The main interest in the Warner papers is likely to be found in one of two sets of documents. The first concerns the Civil War experiences of Michael Warner III. While only a few individual letters are interesting in themselves (most being filled with routine requests for food or other goods), the letters concerning Warner while he was missing in action are, as a group, the highlight. These letters underscore the confusion of battle and the organizational difficulties inherent in any military campaign, and the many conflicting interpretations of the battlefield fate of Warner are an interesting commentary on the Union army's ability to deal with MIAs.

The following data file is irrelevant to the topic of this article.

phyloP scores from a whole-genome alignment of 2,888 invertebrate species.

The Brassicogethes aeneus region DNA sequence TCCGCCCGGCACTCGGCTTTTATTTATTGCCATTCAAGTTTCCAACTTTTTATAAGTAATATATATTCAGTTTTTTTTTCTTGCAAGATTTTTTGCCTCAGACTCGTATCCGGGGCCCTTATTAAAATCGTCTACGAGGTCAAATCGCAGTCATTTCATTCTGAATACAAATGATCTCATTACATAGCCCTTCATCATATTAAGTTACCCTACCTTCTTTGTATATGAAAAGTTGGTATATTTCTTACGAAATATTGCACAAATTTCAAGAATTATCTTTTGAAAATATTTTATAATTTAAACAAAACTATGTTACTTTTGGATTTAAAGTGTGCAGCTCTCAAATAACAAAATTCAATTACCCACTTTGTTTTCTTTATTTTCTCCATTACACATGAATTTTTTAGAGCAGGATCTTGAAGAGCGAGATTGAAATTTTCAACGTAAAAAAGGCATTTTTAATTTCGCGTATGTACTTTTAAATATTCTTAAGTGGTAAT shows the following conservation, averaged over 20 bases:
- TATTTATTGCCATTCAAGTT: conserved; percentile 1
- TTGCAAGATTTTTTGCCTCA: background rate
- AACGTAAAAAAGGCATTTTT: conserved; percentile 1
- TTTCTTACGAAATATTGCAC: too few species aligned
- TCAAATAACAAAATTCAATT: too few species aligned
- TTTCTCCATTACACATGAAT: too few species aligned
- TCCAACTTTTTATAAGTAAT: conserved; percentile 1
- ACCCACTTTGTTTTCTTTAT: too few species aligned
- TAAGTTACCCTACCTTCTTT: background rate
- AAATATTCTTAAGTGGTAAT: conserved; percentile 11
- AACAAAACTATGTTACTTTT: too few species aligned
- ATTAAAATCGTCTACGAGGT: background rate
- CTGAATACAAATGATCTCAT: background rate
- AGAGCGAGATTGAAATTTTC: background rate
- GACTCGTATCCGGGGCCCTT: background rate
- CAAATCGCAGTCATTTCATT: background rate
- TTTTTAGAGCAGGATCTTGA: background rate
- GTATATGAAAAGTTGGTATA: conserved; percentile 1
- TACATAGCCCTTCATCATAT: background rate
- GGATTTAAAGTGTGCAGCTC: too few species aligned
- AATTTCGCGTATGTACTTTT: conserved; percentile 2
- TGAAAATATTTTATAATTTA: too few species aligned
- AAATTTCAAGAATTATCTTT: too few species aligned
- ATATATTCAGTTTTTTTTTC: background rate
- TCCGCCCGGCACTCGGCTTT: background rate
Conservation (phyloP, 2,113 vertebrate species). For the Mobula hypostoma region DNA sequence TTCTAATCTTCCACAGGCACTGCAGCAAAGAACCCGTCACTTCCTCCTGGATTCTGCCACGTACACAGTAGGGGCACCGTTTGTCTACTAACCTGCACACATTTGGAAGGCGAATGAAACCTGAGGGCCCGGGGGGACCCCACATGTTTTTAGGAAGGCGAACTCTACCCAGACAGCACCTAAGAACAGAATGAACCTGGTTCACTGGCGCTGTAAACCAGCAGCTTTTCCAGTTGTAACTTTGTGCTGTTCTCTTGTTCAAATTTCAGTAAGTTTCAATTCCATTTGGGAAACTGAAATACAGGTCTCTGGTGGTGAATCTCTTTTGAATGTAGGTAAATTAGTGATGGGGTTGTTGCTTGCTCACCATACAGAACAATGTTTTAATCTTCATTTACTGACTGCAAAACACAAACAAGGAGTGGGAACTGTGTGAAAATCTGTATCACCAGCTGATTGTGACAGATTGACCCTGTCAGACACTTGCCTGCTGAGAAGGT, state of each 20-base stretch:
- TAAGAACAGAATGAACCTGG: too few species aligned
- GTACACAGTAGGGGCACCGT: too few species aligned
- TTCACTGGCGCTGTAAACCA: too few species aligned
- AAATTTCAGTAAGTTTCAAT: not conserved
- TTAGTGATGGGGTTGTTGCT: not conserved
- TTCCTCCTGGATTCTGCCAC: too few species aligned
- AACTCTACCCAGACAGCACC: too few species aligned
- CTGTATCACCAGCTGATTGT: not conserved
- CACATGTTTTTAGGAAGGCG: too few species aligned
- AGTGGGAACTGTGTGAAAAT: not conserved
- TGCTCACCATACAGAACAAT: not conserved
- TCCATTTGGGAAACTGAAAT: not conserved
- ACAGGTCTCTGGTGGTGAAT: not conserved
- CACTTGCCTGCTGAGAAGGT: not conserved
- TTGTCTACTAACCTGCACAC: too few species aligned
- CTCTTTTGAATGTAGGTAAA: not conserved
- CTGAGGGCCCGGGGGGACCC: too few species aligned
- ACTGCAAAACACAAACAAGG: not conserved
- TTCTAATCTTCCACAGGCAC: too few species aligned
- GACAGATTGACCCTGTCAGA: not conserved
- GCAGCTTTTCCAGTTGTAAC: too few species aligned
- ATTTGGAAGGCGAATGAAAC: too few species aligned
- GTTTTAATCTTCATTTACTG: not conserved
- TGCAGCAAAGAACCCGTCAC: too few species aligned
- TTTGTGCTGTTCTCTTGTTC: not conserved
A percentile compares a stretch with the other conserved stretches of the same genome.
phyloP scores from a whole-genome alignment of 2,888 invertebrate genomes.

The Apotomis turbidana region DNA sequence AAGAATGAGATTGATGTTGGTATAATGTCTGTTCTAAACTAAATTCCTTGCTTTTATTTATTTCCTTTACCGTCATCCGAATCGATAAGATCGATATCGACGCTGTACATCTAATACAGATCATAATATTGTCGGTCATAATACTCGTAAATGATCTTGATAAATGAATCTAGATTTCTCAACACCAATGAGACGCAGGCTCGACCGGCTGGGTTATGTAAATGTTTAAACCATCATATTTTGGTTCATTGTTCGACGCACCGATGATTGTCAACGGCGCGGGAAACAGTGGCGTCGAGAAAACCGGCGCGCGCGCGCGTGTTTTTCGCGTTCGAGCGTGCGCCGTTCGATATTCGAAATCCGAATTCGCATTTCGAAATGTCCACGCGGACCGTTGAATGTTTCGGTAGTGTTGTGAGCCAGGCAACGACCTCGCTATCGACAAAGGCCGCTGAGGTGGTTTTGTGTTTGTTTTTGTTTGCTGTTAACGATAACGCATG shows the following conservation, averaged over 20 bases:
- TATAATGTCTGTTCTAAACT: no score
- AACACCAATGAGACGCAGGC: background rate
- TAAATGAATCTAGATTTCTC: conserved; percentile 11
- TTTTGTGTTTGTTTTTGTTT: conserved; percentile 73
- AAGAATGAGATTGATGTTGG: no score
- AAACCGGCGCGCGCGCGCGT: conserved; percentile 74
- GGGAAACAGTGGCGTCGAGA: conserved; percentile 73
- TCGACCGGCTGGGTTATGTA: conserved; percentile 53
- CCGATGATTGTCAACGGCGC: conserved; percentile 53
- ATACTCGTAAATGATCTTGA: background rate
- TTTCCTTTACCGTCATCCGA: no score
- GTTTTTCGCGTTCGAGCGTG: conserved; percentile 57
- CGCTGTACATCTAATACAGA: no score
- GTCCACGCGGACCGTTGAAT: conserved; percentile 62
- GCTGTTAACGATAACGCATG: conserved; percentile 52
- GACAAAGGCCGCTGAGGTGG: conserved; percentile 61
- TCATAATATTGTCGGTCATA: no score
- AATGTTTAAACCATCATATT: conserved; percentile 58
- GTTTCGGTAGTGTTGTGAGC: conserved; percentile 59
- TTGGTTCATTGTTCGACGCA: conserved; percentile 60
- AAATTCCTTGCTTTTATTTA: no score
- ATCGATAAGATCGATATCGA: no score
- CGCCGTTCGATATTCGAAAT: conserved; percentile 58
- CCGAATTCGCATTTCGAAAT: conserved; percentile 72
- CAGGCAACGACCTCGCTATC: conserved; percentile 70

Of secondary interest are a series of 10 letters concerning a dispute over a fence constructed on the Warners' land by Frederick Dawson. The remarkable aspect of these letters is that the argument over the placement of the fence was protracted over 20 years even though both parties agreed the fence was illegally placed. Dawson's underhanded intransigence in the matter, and Warner's increasing level of frustration is almost comical.
Other non-war material includes a few interesting letters written by friends to Michael Warner, Jr., while he was at college (c.1812-1816), family documents, and some photographs of the Warner (?) home in Maryland probably taken during the 1890's.